Over the next few years, Schiff and his team will build on both his own previous work and years of existing research on infant infections. Theywill take a multi-pronged approach involving disciplines as disparate as epidemiology, meteorology and genomics, and using a variety of tools including machine learning, statistics and engineering control theory. The Ugandan National Planning Authority, Meteorological Authority, and Ministry of Health, are among the critical departments that have offered their support, and Schiff noted that the work of these agencies within Uganda will be key to successful implementation trials.
"This is work that no one could ever do on their own. It is the outgrowth of 12 years at Penn State and the opportunity to collaborate through transdisciplinary research with colleagues and personnel in Uganda — blending medicine, engineering and science," Schiff said. "One of our unique strengths at Penn State is the ability to integrate across traditional disciplines with the teamwork required to work toward important goals. Faculty at Penn State are very open to such collaborations, and across our medical, engineering and science campuses, we have the breadth of expertise required to tackle critical problems of this magnitude."
The Transformative Research Award, established in 2009, promotes cross-cutting, transdisciplinary approaches and is part of the NIH Common Fund's High-Risk, High-Reward Research Programbestowed on exceptionally creative scientists proposing paradigm-shifting research. The awards were created to support unconventional approaches to major challenges in biomedical and behavioral research. Schiff's award is one of the 10 Transformative Research awards among 89 total awards granted for a total of approximately $282 million over five years. With today's announcement, Penn State joins the ranks of the few institutions in the U.S. with faculty who have received both the Pioneer and the Transformative Research Awards.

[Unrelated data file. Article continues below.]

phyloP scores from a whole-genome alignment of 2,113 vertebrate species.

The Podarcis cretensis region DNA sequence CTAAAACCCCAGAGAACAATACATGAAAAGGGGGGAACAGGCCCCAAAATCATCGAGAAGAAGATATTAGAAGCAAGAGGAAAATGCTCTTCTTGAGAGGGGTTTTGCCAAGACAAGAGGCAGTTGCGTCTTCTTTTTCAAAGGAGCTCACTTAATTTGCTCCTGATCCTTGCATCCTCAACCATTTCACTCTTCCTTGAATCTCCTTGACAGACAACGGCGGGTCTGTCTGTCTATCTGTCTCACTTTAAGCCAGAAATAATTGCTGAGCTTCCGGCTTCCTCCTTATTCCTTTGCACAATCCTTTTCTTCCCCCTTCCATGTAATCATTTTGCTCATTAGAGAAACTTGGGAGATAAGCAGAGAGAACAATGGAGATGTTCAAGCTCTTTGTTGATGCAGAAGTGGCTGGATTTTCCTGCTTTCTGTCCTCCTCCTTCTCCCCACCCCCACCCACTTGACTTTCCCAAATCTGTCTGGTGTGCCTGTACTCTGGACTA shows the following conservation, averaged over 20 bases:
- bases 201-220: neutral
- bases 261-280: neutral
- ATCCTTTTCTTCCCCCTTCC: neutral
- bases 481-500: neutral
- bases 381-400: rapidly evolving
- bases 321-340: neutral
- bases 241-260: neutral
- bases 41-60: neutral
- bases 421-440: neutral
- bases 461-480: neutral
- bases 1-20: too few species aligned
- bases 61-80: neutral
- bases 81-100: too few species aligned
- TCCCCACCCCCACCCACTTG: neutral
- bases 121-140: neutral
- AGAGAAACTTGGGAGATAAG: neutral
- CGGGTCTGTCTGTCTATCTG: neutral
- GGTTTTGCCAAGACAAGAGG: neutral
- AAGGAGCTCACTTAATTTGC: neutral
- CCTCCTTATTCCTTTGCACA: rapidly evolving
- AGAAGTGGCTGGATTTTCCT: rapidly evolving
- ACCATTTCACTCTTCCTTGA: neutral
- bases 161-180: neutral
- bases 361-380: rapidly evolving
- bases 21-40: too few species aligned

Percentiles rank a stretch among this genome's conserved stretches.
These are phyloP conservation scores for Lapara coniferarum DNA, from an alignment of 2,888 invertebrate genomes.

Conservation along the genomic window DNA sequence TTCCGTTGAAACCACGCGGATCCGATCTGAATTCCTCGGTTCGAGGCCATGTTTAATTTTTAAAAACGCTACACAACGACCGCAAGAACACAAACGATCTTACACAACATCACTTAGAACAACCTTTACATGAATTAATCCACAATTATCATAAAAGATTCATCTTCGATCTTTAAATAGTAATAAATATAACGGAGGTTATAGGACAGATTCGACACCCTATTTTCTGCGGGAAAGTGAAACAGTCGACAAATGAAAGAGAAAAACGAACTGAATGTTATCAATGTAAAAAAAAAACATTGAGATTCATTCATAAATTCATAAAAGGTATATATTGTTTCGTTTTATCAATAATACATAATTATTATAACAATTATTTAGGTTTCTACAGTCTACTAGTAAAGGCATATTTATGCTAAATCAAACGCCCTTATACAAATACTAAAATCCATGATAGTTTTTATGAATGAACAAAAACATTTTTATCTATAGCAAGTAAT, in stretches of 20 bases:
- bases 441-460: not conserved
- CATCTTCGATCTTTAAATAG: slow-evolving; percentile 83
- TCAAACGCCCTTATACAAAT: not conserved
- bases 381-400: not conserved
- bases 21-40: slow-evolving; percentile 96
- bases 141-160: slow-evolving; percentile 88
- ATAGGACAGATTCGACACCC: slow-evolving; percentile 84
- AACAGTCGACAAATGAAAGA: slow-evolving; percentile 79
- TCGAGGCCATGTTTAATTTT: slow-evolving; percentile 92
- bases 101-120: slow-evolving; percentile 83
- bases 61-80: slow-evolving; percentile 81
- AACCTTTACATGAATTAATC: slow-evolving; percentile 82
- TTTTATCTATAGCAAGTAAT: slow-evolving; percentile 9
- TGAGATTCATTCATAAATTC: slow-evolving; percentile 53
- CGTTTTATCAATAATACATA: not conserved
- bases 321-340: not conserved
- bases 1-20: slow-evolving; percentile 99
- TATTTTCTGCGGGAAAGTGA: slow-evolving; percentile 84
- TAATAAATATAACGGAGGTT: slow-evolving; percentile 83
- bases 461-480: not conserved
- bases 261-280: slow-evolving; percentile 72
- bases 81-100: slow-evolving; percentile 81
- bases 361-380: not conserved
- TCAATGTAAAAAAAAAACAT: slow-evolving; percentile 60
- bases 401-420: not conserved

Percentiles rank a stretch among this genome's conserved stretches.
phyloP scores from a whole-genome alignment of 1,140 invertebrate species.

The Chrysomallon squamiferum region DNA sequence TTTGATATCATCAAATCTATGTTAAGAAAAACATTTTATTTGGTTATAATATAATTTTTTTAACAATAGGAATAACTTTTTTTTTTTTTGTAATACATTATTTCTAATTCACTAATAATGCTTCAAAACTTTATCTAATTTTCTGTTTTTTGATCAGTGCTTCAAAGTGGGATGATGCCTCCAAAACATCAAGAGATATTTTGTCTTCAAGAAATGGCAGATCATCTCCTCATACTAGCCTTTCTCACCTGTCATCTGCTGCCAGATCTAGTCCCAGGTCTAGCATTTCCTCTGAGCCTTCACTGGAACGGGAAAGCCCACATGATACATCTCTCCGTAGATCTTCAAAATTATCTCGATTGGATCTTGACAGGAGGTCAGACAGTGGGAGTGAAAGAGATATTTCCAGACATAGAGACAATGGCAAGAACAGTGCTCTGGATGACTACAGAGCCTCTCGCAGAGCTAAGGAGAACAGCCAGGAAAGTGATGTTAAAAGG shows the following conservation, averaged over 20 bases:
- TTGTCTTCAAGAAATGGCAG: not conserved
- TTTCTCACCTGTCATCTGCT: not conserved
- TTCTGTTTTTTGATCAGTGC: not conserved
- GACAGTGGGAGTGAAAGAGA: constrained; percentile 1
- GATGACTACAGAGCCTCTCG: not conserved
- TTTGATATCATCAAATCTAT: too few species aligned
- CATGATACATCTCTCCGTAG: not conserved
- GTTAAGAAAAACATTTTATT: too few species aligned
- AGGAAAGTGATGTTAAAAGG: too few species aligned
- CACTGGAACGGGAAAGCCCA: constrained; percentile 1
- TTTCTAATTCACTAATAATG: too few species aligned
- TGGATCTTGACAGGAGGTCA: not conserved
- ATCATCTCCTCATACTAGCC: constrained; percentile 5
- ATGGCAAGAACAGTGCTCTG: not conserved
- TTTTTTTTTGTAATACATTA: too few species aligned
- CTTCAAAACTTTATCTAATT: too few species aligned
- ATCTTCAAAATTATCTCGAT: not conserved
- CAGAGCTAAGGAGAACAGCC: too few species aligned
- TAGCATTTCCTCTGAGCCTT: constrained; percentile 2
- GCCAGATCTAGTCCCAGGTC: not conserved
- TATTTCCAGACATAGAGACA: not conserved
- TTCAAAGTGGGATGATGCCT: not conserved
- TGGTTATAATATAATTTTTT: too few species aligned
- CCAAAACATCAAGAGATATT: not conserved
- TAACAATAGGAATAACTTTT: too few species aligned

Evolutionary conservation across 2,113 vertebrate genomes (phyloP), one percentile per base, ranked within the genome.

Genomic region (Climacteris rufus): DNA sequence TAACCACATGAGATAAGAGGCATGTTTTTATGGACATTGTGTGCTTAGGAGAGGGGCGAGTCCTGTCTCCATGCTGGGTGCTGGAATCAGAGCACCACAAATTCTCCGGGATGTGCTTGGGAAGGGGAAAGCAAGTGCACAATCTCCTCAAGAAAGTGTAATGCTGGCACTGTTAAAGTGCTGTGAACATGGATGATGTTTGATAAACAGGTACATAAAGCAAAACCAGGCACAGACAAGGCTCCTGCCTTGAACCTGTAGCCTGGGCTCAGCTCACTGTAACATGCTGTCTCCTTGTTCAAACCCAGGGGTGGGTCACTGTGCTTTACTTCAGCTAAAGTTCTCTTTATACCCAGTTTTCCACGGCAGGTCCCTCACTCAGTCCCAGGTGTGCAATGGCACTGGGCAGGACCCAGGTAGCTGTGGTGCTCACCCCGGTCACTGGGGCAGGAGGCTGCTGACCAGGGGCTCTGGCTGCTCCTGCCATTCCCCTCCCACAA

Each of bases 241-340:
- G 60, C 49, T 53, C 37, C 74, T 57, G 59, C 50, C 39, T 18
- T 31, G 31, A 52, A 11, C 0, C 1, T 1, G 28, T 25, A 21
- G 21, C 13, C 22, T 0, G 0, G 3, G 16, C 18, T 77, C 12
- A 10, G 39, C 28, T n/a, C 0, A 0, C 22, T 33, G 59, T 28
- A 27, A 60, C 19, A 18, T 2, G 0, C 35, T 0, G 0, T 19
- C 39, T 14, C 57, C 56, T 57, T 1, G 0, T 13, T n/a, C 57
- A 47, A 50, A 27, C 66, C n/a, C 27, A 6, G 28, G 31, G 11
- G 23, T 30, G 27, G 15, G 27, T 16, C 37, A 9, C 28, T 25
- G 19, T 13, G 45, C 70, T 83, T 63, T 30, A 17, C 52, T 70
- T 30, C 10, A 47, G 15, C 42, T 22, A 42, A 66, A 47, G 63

"Steve Schiff has devoted his career to improving the lives of children coping with serious, sometimes fatal brain disorders, and he's especially passionate about the acute needs of children living in under-developed countries," said Dr. A. Craig Hillemeier, dean of Penn State College of Medicine, CEO of Penn State Health and senior vice president for health affairs at Penn State. "I am elated that his many years of innovative and collaborative research to improve health outcomes for children are being recognized and rewarded with this NIH Director's Award."
In addition to a close collaboration with Penn State's Institute for Personalized Medicine, and partnering with colleagues from many disciplines at Penn State and Penn State Health, Schiff's team will include the CURE Children's Hospital of Uganda, leading experts from Harvard and George Mason University, and from companies such as Genentech.
"This work promises to make a profound impact on the entire medical field and may have long-term implications for healthcare on a global scale," said Neil Sharkey, vice president for research, Penn State.
"Dr. Schiff's vision exemplifies the type of collaboration unique to Penn State that harnesses the broad talent needed to effectively address critical, universal problems," said Justin Schwartz, Harold and Inge Marcus Dean, College of Engineering. "The College of Engineering is focused on translational research and his approach personifies this vision by bridging the gap between the fields of medicine and engineering."